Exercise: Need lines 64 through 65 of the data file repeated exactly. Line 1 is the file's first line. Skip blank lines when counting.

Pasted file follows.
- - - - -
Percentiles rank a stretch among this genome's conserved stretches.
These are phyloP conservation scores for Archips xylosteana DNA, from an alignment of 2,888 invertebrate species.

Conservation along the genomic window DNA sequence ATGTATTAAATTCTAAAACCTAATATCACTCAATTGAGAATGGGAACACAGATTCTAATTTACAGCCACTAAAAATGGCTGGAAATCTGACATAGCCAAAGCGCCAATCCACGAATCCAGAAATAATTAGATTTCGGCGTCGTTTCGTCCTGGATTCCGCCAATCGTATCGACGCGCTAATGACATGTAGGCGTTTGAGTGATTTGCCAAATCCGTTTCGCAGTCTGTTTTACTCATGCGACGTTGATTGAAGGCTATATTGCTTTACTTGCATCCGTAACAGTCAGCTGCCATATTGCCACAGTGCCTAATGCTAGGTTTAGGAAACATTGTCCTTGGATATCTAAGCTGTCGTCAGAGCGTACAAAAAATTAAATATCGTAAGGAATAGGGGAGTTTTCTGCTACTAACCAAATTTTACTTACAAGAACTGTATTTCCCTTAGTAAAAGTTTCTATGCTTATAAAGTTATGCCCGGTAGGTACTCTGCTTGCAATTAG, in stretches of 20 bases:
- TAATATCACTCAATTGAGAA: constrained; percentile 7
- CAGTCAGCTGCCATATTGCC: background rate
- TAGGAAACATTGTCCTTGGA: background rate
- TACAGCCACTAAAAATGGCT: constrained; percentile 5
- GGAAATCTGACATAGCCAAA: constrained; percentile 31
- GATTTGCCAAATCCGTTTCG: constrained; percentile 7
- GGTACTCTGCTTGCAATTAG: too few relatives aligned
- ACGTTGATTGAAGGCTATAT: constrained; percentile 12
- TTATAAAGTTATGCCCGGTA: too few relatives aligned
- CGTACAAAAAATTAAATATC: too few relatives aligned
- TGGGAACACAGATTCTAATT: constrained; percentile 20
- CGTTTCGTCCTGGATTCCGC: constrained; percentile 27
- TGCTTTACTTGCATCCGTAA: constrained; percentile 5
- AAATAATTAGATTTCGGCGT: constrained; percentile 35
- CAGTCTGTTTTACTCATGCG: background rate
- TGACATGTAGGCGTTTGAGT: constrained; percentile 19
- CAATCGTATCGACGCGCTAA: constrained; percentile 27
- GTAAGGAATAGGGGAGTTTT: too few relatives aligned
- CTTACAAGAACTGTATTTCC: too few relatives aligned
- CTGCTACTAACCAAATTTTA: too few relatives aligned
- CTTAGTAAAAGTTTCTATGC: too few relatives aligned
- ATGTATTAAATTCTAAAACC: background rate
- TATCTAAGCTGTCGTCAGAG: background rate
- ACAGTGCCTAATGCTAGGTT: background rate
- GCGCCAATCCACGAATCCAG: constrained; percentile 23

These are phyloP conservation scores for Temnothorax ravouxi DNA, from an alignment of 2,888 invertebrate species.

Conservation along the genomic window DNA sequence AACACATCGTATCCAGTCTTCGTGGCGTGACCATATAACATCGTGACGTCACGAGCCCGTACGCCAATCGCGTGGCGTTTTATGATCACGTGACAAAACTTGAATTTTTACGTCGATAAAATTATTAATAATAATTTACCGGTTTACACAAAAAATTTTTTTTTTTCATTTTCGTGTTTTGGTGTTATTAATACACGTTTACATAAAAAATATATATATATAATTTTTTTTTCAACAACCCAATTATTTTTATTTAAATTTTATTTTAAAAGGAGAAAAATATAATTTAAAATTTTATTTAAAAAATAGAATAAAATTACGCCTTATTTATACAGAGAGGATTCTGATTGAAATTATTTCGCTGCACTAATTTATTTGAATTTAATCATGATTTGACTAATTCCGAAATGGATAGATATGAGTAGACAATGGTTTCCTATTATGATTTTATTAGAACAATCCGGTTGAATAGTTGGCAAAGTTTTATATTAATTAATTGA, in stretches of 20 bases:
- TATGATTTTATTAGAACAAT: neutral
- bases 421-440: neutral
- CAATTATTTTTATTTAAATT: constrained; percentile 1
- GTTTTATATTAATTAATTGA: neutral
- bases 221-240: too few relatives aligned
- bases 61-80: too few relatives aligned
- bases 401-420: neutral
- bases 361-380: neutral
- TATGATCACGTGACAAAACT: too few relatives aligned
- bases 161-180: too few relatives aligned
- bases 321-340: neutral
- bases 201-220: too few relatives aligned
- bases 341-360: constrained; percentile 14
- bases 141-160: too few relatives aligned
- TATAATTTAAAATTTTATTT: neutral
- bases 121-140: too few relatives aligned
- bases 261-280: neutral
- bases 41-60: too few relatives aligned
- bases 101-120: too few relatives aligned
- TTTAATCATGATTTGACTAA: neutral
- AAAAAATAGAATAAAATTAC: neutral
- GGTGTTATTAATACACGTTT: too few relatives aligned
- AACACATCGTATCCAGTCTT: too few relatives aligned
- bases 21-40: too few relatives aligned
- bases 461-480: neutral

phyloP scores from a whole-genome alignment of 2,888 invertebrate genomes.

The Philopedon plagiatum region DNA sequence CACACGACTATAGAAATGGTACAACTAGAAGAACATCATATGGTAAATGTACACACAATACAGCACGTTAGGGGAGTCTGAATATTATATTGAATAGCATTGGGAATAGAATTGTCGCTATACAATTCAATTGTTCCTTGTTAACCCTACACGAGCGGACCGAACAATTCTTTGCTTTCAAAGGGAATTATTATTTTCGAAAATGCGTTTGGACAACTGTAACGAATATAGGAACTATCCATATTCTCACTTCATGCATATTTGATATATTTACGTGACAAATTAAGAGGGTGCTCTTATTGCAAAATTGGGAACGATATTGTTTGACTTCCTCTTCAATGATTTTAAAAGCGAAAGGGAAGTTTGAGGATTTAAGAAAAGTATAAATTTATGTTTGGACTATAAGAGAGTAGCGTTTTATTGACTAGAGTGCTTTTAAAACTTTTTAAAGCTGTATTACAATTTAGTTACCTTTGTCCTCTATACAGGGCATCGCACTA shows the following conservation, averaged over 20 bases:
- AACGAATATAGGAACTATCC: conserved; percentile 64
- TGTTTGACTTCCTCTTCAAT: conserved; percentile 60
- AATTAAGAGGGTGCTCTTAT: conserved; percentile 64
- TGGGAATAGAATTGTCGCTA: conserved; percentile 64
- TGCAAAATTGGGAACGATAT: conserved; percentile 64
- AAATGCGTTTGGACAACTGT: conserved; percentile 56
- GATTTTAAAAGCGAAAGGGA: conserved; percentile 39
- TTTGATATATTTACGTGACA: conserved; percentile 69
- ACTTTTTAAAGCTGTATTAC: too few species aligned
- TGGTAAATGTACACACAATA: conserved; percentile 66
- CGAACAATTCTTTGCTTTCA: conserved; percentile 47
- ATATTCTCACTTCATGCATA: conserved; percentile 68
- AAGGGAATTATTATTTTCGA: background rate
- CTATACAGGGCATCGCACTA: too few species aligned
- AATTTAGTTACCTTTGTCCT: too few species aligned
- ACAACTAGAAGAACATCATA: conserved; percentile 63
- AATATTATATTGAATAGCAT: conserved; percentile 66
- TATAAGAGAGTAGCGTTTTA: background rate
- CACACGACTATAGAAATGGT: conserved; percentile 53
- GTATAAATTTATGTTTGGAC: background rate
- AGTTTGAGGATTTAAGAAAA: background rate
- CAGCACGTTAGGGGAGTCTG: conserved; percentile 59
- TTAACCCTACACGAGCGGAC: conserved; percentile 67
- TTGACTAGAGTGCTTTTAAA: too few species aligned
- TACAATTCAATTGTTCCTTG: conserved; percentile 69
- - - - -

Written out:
- GATTTTAAAAGCGAAAGGGA: conserved; percentile 39
- TTTGATATATTTACGTGACA: conserved; percentile 69